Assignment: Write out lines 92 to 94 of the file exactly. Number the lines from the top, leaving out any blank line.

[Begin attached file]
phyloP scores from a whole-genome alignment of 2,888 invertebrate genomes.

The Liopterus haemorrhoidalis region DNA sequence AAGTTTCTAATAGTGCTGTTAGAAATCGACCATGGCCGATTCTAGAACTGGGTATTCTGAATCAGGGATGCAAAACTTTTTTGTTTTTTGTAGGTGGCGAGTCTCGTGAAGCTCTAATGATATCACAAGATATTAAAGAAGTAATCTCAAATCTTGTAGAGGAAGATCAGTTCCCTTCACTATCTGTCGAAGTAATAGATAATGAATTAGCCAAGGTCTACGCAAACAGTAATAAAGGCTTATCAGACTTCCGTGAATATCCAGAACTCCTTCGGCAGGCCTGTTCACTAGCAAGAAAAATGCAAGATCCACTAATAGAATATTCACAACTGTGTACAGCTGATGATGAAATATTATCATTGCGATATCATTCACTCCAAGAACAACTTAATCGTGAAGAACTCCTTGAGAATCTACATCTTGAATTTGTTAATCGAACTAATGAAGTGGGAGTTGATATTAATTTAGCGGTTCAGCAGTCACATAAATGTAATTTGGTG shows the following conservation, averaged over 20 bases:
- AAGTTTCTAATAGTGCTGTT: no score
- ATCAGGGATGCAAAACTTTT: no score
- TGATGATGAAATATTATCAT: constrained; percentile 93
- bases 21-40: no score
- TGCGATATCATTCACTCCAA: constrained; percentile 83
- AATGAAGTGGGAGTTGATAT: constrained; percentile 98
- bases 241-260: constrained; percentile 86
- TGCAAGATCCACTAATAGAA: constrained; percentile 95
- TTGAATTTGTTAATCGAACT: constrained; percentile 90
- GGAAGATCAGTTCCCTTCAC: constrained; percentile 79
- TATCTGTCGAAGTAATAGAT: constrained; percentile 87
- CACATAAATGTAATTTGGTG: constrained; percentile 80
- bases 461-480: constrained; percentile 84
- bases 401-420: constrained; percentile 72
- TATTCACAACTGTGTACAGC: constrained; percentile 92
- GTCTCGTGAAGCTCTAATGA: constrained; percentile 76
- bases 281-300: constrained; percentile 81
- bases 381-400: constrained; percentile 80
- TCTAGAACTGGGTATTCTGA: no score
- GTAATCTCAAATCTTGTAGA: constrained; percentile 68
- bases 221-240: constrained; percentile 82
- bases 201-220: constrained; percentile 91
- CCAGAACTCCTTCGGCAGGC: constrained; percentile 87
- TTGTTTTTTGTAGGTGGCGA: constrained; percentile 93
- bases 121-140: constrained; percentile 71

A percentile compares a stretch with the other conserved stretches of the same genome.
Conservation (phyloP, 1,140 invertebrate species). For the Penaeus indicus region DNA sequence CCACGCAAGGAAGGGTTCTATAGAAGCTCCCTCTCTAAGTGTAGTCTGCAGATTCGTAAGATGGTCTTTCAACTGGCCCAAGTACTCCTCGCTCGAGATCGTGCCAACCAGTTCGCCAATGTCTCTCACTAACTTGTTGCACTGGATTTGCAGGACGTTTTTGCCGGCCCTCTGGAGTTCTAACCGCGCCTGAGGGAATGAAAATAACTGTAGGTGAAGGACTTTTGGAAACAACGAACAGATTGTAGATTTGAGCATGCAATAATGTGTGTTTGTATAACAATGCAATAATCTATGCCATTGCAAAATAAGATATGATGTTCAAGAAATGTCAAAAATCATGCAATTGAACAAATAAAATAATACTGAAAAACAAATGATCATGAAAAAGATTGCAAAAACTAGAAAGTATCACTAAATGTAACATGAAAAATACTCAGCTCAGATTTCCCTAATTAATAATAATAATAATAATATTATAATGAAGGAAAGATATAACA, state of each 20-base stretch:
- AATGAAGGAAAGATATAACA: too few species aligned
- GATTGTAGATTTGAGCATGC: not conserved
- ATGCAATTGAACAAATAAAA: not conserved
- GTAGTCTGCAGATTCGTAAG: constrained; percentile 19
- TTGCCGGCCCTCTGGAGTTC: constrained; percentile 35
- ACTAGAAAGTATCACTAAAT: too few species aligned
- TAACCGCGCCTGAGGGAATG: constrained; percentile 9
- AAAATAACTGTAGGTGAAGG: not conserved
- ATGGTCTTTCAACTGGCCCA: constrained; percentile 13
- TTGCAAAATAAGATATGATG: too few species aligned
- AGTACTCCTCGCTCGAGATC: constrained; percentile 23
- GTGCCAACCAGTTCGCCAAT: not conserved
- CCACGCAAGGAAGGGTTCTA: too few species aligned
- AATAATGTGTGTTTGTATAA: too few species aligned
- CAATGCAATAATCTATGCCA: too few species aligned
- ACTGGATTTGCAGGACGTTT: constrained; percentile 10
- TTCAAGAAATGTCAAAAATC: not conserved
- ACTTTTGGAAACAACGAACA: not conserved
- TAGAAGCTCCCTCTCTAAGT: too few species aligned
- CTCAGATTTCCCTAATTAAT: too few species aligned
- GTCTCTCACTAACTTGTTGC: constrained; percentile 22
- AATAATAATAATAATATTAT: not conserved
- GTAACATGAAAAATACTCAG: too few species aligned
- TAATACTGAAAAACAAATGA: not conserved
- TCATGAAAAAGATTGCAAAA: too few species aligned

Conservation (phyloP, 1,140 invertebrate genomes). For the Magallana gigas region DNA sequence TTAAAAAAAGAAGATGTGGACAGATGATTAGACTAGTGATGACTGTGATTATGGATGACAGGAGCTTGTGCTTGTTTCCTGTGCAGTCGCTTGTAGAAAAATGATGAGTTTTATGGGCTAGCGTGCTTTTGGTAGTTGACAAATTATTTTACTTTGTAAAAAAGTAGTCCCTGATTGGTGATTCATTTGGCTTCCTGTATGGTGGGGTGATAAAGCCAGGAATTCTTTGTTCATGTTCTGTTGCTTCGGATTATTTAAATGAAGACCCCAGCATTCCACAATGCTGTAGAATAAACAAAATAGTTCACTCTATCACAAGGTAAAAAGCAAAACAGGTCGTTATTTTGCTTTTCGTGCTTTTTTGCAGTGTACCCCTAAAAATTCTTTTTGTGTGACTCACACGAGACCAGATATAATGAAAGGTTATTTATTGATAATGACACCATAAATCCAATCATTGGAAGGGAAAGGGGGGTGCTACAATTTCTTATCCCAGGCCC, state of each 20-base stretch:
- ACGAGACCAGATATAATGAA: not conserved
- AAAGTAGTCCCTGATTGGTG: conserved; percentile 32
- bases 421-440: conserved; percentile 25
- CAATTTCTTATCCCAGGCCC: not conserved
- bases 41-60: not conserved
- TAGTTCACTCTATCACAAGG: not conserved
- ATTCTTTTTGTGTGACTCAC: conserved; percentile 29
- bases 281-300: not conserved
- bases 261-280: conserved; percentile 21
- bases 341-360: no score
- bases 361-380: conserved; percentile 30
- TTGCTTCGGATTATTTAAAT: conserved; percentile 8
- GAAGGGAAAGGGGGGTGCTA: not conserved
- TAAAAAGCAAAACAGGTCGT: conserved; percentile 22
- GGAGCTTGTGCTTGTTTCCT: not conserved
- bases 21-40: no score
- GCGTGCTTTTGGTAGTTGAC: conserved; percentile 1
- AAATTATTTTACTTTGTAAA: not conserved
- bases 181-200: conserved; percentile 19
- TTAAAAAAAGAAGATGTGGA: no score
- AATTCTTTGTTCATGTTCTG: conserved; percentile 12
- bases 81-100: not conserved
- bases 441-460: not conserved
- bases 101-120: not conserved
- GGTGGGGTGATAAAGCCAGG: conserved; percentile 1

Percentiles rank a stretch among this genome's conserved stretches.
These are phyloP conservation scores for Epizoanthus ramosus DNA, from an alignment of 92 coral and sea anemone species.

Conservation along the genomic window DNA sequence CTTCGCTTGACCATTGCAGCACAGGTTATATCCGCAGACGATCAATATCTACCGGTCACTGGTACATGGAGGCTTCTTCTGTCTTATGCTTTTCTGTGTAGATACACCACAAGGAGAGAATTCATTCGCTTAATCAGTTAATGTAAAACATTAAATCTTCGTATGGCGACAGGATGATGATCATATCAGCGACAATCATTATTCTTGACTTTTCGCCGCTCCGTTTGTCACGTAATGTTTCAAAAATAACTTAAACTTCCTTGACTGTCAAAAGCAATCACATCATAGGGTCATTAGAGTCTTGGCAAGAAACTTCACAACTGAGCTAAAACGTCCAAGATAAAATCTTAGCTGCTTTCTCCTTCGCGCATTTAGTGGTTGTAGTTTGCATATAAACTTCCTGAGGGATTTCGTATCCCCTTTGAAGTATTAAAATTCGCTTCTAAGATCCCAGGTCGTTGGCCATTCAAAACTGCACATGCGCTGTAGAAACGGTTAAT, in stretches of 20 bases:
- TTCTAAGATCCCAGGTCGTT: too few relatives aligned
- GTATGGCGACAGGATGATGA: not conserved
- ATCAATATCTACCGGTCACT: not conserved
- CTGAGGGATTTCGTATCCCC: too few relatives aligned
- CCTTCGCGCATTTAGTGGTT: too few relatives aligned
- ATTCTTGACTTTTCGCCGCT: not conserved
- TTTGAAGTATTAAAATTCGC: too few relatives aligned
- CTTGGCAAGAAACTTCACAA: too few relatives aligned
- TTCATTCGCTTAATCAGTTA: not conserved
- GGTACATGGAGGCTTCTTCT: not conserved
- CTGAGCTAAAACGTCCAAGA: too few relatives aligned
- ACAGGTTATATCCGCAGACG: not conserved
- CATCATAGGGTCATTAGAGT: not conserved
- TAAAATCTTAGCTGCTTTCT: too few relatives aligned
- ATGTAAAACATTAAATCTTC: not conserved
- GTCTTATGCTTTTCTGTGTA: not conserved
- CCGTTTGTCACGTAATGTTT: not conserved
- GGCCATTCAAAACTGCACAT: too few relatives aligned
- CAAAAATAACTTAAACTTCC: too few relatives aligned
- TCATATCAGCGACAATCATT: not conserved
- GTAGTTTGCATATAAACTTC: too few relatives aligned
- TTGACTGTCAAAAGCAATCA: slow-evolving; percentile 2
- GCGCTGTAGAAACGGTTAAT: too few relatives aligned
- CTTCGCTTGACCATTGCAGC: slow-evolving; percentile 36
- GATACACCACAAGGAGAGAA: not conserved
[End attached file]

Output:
- TTCATTCGCTTAATCAGTTA: not conserved
- GGTACATGGAGGCTTCTTCT: not conserved
- CTGAGCTAAAACGTCCAAGA: too few relatives aligned